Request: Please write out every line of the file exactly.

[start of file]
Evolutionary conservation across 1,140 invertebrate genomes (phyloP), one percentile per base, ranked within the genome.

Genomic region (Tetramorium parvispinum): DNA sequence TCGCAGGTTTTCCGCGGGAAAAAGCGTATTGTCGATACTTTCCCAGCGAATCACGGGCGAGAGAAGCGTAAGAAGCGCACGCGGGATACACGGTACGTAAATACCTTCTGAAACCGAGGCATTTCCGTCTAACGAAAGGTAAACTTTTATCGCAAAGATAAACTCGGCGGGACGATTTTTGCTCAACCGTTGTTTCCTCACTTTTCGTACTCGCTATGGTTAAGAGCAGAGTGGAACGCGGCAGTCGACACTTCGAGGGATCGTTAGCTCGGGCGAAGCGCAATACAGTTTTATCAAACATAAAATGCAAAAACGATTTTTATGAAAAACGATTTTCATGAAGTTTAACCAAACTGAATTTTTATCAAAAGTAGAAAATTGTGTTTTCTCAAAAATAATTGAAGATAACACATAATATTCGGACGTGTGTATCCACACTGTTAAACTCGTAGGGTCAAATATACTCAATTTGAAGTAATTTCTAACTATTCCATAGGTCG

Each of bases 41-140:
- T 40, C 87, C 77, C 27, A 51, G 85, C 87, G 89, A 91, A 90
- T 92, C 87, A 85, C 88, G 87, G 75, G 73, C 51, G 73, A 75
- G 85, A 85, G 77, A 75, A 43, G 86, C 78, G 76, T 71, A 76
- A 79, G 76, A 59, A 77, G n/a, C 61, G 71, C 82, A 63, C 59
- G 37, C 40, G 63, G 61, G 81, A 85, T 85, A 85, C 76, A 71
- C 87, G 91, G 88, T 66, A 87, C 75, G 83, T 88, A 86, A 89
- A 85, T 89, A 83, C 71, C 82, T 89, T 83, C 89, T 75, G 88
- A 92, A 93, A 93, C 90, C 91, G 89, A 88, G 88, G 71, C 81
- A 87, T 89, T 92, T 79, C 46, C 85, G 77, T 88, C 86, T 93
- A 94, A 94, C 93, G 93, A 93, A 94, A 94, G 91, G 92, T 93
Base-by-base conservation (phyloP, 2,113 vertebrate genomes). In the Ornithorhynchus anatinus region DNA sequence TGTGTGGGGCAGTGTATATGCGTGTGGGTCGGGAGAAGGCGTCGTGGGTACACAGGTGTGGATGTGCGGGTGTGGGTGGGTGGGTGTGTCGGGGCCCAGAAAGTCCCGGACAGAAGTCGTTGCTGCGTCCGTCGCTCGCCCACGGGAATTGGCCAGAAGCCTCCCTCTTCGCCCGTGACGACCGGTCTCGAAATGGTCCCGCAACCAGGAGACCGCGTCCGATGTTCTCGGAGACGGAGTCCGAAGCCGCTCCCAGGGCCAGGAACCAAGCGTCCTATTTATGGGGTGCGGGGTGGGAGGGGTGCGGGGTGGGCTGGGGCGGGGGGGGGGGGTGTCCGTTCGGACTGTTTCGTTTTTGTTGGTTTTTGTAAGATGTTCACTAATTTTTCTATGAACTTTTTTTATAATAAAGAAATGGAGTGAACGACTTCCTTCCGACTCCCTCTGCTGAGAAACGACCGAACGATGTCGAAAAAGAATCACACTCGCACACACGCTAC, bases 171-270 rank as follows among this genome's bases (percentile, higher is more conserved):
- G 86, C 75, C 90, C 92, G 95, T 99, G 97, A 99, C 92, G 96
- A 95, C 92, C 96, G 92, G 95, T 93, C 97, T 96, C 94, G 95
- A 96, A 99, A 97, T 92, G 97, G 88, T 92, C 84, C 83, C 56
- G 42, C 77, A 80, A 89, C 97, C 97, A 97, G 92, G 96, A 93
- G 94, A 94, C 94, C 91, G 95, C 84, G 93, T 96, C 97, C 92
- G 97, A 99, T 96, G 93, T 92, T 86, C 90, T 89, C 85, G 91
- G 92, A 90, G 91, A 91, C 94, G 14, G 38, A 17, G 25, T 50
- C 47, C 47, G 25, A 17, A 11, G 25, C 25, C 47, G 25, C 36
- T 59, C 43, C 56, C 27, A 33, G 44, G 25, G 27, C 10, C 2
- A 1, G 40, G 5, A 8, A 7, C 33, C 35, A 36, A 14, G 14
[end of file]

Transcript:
Evolutionary conservation across 1,140 invertebrate genomes (phyloP), one percentile per base, ranked within the genome.

Genomic region (Tetramorium parvispinum): DNA sequence TCGCAGGTTTTCCGCGGGAAAAAGCGTATTGTCGATACTTTCCCAGCGAATCACGGGCGAGAGAAGCGTAAGAAGCGCACGCGGGATACACGGTACGTAAATACCTTCTGAAACCGAGGCATTTCCGTCTAACGAAAGGTAAACTTTTATCGCAAAGATAAACTCGGCGGGACGATTTTTGCTCAACCGTTGTTTCCTCACTTTTCGTACTCGCTATGGTTAAGAGCAGAGTGGAACGCGGCAGTCGACACTTCGAGGGATCGTTAGCTCGGGCGAAGCGCAATACAGTTTTATCAAACATAAAATGCAAAAACGATTTTTATGAAAAACGATTTTCATGAAGTTTAACCAAACTGAATTTTTATCAAAAGTAGAAAATTGTGTTTTCTCAAAAATAATTGAAGATAACACATAATATTCGGACGTGTGTATCCACACTGTTAAACTCGTAGGGTCAAATATACTCAATTTGAAGTAATTTCTAACTATTCCATAGGTCG

Each of bases 41-140:
- T 40, C 87, C 77, C 27, A 51, G 85, C 87, G 89, A 91, A 90
- T 92, C 87, A 85, C 88, G 87, G 75, G 73, C 51, G 73, A 75
- G 85, A 85, G 77, A 75, A 43, G 86, C 78, G 76, T 71, A 76
- A 79, G 76, A 59, A 77, G n/a, C 61, G 71, C 82, A 63, C 59
- G 37, C 40, G 63, G 61, G 81, A 85, T 85, A 85, C 76, A 71
- C 87, G 91, G 88, T 66, A 87, C 75, G 83, T 88, A 86, A 89
- A 85, T 89, A 83, C 71, C 82, T 89, T 83, C 89, T 75, G 88
- A 92, A 93, A 93, C 90, C 91, G 89, A 88, G 88, G 71, C 81
- A 87, T 89, T 92, T 79, C 46, C 85, G 77, T 88, C 86, T 93
- A 94, A 94, C 93, G 93, A 93, A 94, A 94, G 91, G 92, T 93
Base-by-base conservation (phyloP, 2,113 vertebrate genomes). In the Ornithorhynchus anatinus region DNA sequence TGTGTGGGGCAGTGTATATGCGTGTGGGTCGGGAGAAGGCGTCGTGGGTACACAGGTGTGGATGTGCGGGTGTGGGTGGGTGGGTGTGTCGGGGCCCAGAAAGTCCCGGACAGAAGTCGTTGCTGCGTCCGTCGCTCGCCCACGGGAATTGGCCAGAAGCCTCCCTCTTCGCCCGTGACGACCGGTCTCGAAATGGTCCCGCAACCAGGAGACCGCGTCCGATGTTCTCGGAGACGGAGTCCGAAGCCGCTCCCAGGGCCAGGAACCAAGCGTCCTATTTATGGGGTGCGGGGTGGGAGGGGTGCGGGGTGGGCTGGGGCGGGGGGGGGGGGTGTCCGTTCGGACTGTTTCGTTTTTGTTGGTTTTTGTAAGATGTTCACTAATTTTTCTATGAACTTTTTTTATAATAAAGAAATGGAGTGAACGACTTCCTTCCGACTCCCTCTGCTGAGAAACGACCGAACGATGTCGAAAAAGAATCACACTCGCACACACGCTAC, bases 171-270 rank as follows among this genome's bases (percentile, higher is more conserved):
- G 86, C 75, C 90, C 92, G 95, T 99, G 97, A 99, C 92, G 96
- A 95, C 92, C 96, G 92, G 95, T 93, C 97, T 96, C 94, G 95
- A 96, A 99, A 97, T 92, G 97, G 88, T 92, C 84, C 83, C 56
- G 42, C 77, A 80, A 89, C 97, C 97, A 97, G 92, G 96, A 93
- G 94, A 94, C 94, C 91, G 95, C 84, G 93, T 96, C 97, C 92
- G 97, A 99, T 96, G 93, T 92, T 86, C 90, T 89, C 85, G 91
- G 92, A 90, G 91, A 91, C 94, G 14, G 38, A 17, G 25, T 50
- C 47, C 47, G 25, A 17, A 11, G 25, C 25, C 47, G 25, C 36
- T 59, C 43, C 56, C 27, A 33, G 44, G 25, G 27, C 10, C 2
- A 1, G 40, G 5, A 8, A 7, C 33, C 35, A 36, A 14, G 14